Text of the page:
The last time the world's largest oil and gas drill operator, Seadrill, halted its dividend payment was in 2009, shortly after Lehman had filed and the world was engulfed in a massive depression. Retrospectively, this made sense: the company was struggling not only with depressionary oil prices, but with a legacy epic debt load as can be seen on the chart below. So the fact that the stock of Seadrill collapsed by 20% today following a shocking overnight announcement that it had once again halted its dividend despite what is a far lower debt load than last time, indicates that when it comes to energy companies, the current global economic "recovery" - if one believes the rigged US stock market - is actually worse than the Lehman collapse.
Another day, another case of central banks, not one but two this time, dictating "price" action.
All that the Fed, BoJ (Bank of Japan), the Bank of England etc. have been concerned with is the preservation of private banks and the continued propping up of stock markets. None of these institutions really care about the real-world economy, real-world inflation or the ability of individuals to maintain their lives in a prolonged period of economic contraction. When you couple high real inflation with stagnation or reduction in wages over the years since the 2008 crash then real-world buying power of most individuals is drastically reduced. This doesn’t just make people depressed, it makes them angry – hardworking people do not expect or deserve to be thrust into poverty.
"I had a few meetings yesterday and one of the biggest surprises I had was that for the first time in a long time people were talking about helicopter money and debt cancellation being the end game. This was a major theme of our 2013 long-term study but one that we've struggled to get much traction with over the last year. Perhaps there's an increasing weariness that more QE globally whilst inevitable, is a blunt growth tool and that stopping it will be extremely difficult (let alone reversing it) without a positive growth shock.... Anyway, this is not something for today or tomorrow but the fact that different clients brought it up independently of each other makes me think that's its starting to get into people's thoughts." - Deutsche Bank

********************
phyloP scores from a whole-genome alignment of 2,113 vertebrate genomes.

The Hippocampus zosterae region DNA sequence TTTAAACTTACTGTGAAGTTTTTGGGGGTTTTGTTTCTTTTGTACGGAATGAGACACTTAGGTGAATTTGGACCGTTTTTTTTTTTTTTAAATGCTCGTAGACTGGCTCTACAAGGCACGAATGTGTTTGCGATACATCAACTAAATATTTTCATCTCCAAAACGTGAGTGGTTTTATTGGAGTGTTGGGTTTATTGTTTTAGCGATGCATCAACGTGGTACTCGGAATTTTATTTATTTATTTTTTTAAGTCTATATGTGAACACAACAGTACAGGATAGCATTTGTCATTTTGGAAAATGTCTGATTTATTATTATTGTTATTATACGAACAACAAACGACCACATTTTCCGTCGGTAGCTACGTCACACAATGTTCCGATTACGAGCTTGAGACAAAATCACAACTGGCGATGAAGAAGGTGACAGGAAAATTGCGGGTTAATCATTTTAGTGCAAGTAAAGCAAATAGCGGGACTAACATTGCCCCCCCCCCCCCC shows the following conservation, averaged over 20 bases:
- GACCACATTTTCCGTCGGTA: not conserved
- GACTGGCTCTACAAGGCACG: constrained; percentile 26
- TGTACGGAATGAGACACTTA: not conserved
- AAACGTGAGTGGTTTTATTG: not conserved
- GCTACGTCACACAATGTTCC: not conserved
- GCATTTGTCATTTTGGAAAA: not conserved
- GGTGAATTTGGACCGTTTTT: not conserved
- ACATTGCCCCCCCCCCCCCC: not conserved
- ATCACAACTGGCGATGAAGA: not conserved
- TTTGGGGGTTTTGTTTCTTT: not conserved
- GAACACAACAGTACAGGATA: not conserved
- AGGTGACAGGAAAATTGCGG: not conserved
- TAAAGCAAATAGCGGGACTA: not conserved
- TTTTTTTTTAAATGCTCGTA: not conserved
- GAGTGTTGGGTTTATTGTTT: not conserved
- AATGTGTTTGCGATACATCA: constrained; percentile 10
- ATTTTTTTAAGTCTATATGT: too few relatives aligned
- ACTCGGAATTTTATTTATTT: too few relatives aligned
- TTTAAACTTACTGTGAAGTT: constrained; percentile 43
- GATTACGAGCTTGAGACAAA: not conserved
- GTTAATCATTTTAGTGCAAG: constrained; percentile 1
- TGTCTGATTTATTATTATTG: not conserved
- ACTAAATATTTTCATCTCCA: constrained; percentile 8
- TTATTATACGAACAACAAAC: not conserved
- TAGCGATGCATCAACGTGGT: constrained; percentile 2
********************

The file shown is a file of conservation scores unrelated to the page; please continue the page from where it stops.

Keynesian fiscal policies and central banking regimes have buried the public sectors of most of the world’s major economies in unsustainable debt. Now they propose to double down on more of the same because an entire generation of politicians have been house-trained in permanent fiscal profligacy and endless kicking of the fiscal can down the road. To be sure, in perhaps putting off Japan’s day of fiscal reckoning once again, Prime Minister Abe is proving himself to be a certifiable madman. In short order, however, he will have plenty of company all around the planet.
The BTFDippier of the fast money is already rotating into a long-Europe mode: their entire thesis is that sooner or later the whales will have no choice but to follow the momentum chasers right back into Europe, because where else are they going to go: in the "safety" of the S&P's 19x GAAP P/E? In theory this would be a great strategy, if only in a world in which nobody actually does any fundamental homework and the only thing that matters is frontrunning the next great sucker. In practice, it is fatally wrong. As the following observation from hedge fund Lyxor shows, while CTA and momentum strats have indeed bailed on Europe in recent months, the so-called smart money, the "global macro" funds never left.
Despite the apparent economic and profit news improvements recently, JPMorgan CIO Michael Cembalest notes there are a few instances where people are still flipping out. It’s worth reviewing them, he suggests, as they're indicative of risks and opportunities in financial markets heading into 2015, and of the continued presence of central banks affecting asset prices.
A stunner this morning by ECB board member Yves Mersch who said earlier today that the ECB balance-sheet expansion is "neither an end in itself nor a fetish." As quoted by Bloomberg, the ECB member said that "the effect on rates that comes along with it is at best a collateral benefit." Nothing new here: we have discussed why unlike Japan and the US, the biggest gating factor for Europe is the presence of freely-available, unencumbered collateral that could, at least in theory, be purchased by the ECB. Which brings us to the Mersch punchline: "Theoretically the ECB could purchase other assets such as gold, shares, ETFs to fulfill its promise of adopting further unconventional measures to counter a longer period of low inflation."